Metal wall art comes in many various styles and patterns. This kind of art can complement any room and is an especially practical choice for bare walls in hallways or foyers (think large ornamental pieces with hooks, for example).
However, large metal wall art is usually very heavy, so you want to make sure it is hanging safely in order to avoid damaging the walls or the art itself. If you can find the wall studs, go ahead and screw directly into them. That is by far the best and safest way to do it. If you can't find the wall studs, fasteners can be used. Different fasteners have different weight capacities, but you also need to take into account the condition and type of wall you are working with.
Plastic expansion anchors
These come in many different sizes (the larger, the stronger) and have ribbed sides that expand and grip the wall when a screw is inserted. Best for items weighing less than 15 lbs.
Threaded drywall anchors
Available in nylon or metal (metal is by far the superior choice) and look like large screws. It's like having two screws in one. As the name suggests, they are intended for drywall and shouldn't be used for objects that are heavier than 25 lbs.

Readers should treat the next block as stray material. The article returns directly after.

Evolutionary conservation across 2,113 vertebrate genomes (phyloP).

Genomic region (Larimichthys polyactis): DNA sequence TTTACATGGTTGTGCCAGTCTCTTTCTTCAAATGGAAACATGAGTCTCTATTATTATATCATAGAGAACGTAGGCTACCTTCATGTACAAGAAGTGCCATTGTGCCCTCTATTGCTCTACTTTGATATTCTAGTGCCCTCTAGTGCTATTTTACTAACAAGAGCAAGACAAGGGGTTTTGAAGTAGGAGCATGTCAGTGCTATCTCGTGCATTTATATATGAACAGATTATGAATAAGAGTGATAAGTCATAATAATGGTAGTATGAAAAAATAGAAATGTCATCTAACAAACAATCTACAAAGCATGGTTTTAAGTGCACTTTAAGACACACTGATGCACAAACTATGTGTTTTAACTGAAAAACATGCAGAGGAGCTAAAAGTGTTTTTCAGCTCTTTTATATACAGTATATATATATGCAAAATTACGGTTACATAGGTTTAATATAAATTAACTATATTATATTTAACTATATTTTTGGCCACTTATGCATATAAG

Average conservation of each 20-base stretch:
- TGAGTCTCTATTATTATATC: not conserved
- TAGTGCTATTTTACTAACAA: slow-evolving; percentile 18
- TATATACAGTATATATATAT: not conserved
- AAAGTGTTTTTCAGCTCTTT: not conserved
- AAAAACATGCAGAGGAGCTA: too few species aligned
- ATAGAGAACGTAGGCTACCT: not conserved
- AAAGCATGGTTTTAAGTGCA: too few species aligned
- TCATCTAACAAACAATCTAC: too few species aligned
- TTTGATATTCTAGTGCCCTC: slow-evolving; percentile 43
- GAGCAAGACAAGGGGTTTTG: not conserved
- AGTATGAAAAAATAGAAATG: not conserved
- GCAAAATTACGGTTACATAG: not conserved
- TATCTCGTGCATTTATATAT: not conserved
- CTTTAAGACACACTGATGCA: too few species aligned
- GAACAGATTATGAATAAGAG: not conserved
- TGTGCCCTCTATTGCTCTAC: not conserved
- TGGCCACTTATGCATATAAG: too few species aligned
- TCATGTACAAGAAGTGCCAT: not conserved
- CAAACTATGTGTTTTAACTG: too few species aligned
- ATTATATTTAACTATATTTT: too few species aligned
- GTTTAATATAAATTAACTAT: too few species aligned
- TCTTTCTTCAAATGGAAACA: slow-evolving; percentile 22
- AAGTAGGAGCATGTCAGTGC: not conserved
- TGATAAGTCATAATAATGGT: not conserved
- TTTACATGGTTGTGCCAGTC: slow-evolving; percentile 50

These really versatile anchors have metal "arms" which expand and hold it securely against the wall
Toggle bolts, the crÃ¨me de la crÃ¨me of fasteners, are essentially long screws with expandable "wings" at one end. They are the best choice for really heavy objects (like kitchen cabinets) and can hold items up to 300 lbs (as long as the wall itself is up for the job).
Once you've picked your fastener(s), you can get started on hanging the art:
1. Pick a location where you want to hang the piece. You are going to need three points on the wall: one at the center top point of the art piece, and from the center point, mark one point each to the right and left sides. The distance of the center to each end point will be a little bit less than half the width of the art. Make sure all three points are in a straight line with the help of a level.
2. Make sure that there are strong screw eyes on each side of the back frame of your art (and if there are none, add them). Attach a wire going from one screw eye to the other, and wrap the ends of the wire around itself (around the main wire, that is).
3. Insert the fasteners at your points. To avoid any unpleasant surprises later on, follow manufacturer's instructions on how to properly install the anchors or bolts. Once the fastener has been installed in the wall, add your screw, but don't screw it so tight against the wall that there is nothing left to hang your art on. You want to leave a little bit of it sticking out, enough to get the picture wire on.
4. Hang your new wall decor. Check behind to make sure it is safely hung and that the fasteners aren't giving way under the weight of the art.